In an unlikely landscape, among unlikely candidates, love finds its way to North Dakota and into the lives of a newly-released prison inmate, her awkward pen pal and a wandering vagrant with tender, awkward, funny and ultimately beautiful results. Director Dusty Bias makes a whole lot of something where many others would see nothing, and the performances of the cast are spot-on. A 'quirky' film in the best sense, Prairie Love is laugh out loud funny and one of the most enjoyable of the festival. (DeBoest Lecture Hall, Sunday, July 17, 2:30 p.m.; Toby Theatre, Monday, July 18, 8 p.m.).
In 1987, Eddie Lee Sausage and Mitchell D. recorded their neighbors' drunken arguments. You can't blame them for eavesdropping because when their neighbors went at it, they were like the Odd Couple on steroids, a microcosm of the country's fractious society. When their fights leaked out into the public, a phenomenon was born. This documentary, directed with exuberance and panache by Matthew Bate, creates the same visceral feeling of discovery as the audio phenomenon it chronicles. It's fascinating to watch the history of this pre-YouTube sensation unfold - and a relief to know that voyeurism isn't a modern, Internet-age invention. (Toby Theatre; Wednesday, July 20, 4:15 p.m.; Friday, July 22, 5:30 p.m.).
The beginning of this film may seem a bit dull and bland, but that's just the calm before the storm. A rural noir in the vein of Winter's Bone, it follows a tired policeman (Peter Stormare) as he investigates a murder in his bucolic Ontario Mennonite town. Directed with a keen sense of place and detail by Ed Gass-Donnelly, the film's world feels lived-in and achingly real. At the same time, it has a surreal, dreamlike quality evocative of Twin Peaks. Strange, suspenseful and well-acted, Small Town Murder Songs is a murder mystery of the highest order. (Toby Theatre; Saturday, July 16, 5 p.m.; Wednesday, July 20, 6:15 p.m.).
Established by Congress in the late '80s at the behest of filmmakers and advocates concerned about colorization, the National Film Registry now lists 550 films (with 25 added per year) deemed "culturally, historically or aesthetically significant," with each singled out for preservation by the Library of Congress. This well-appointed documentary about the Registry is most interesting when it covers unfamiliar territory, particularly the industrial, avant-garde and home movies that feature alongside Citizen Kane on the Registry. Less essential are talking-head montages about the greatness of well-known Registry titles (Star Wars, It's a Wonderful Life). (Closing Night Event, Toby Theatre, Saturday, July 23, 7:30 p.m.).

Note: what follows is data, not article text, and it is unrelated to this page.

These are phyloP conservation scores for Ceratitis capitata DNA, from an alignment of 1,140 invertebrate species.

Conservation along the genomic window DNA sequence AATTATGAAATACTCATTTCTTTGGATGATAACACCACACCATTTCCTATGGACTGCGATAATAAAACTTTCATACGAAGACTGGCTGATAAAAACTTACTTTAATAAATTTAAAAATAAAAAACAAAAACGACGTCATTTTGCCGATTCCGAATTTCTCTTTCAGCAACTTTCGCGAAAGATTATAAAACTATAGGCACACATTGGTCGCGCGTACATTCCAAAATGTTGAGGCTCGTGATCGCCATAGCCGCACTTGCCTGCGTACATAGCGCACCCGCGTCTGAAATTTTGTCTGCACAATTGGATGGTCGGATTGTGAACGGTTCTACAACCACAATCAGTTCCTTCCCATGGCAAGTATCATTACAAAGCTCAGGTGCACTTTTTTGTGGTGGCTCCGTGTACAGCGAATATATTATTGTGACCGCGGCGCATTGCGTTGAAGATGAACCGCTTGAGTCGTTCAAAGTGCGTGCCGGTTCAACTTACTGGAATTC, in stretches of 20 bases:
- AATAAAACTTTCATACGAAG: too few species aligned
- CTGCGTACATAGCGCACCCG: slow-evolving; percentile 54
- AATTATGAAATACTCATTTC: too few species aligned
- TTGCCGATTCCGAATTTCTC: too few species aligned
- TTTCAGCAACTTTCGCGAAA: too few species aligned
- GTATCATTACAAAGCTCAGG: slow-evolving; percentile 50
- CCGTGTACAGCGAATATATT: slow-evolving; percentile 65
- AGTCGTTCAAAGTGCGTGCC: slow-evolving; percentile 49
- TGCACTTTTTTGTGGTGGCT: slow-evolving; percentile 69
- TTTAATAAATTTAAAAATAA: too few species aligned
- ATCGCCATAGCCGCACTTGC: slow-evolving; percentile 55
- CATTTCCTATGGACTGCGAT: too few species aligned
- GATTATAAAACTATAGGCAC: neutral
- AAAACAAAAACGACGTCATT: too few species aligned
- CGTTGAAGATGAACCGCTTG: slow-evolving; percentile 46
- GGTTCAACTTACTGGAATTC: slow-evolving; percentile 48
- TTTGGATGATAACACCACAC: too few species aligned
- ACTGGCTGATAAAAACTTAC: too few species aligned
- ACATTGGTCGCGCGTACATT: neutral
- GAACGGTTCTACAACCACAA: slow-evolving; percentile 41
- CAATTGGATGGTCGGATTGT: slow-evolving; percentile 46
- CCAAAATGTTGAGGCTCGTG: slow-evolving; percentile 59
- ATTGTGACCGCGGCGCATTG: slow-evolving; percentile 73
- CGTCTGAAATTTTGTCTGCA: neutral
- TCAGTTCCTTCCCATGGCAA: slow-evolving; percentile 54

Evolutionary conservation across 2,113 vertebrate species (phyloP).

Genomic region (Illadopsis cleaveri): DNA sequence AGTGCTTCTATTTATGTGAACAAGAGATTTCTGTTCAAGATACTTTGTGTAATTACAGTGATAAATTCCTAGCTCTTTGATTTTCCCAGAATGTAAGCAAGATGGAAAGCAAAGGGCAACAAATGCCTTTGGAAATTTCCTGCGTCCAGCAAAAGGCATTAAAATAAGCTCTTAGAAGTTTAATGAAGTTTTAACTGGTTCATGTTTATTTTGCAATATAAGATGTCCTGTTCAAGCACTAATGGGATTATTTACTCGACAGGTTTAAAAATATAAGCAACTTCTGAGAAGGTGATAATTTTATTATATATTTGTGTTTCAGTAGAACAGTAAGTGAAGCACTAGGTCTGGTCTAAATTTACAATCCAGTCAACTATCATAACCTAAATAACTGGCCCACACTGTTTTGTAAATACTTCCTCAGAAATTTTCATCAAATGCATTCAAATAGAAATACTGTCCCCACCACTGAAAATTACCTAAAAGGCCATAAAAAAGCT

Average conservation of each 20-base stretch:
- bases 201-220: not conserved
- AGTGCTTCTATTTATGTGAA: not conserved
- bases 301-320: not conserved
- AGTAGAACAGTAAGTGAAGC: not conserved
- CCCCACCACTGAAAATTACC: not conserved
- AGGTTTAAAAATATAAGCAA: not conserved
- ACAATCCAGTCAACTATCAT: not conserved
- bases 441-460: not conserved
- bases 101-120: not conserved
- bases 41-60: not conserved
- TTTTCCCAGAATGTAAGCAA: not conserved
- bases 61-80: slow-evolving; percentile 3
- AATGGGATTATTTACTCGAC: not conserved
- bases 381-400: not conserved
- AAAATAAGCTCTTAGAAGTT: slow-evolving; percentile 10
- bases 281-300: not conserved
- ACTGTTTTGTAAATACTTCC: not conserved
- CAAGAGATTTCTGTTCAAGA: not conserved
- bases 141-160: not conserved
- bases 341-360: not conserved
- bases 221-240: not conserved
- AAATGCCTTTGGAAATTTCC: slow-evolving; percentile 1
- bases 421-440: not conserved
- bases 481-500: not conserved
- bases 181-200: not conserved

As quintessentially English as fish and chips, but in danger of extinction, the Morris dance is the subject of this rich, tender documentary. Writer-director Tim Plester traces the folk dance's roots and, in turn, his own. The inclusion of his family history with Morris dancing lends the film a personal, heartfelt quality that sets it apart from most documentaries. Plester even steps in front of the camera during interviews. His charisma and way with words makes him excellent company with which to tag along. All in all, this doc is as graceful and rousing as the Morris dance itself. (Toby Theatre; Saturday, July 16, 12:15 p.m.; Monday, July 18, 10 p.m.).
An innovative and emotional film that never feels heavy-handed or gimmicky, writer-director Hannah Fidell's film debut is a testament to narrative form as much as it is human spirit. The film follows the journey of 20-something Catherine, returning home to Bloomington, Ind., after financial realities and hardships make it impossible for her to continue pursing her post-college dreams in New York. Genuinely innovative and authentically original, We're Glad You're Here is one of the festival's best offerings. Screens with Type A, a short about artists Adam Ames and Andrew Bordwin and their project developed for the IMA's 100 Acres Art & Nature Park. (Toby Theatre; Wednesday, July 20, 8 p.m., Saturday, July 23, 4:30 p.m.).
Best of Show
Don't miss the screenings of the festival's award winning films on Sunday, July 24 in the Toby Theatre.
2:00 Best Matter of Fact Film
4:30 Best World Cinema Film
7:00 Best American Spectrum Film
9:30 Audience Award Winning Film
[A+E] Film + TV, Environment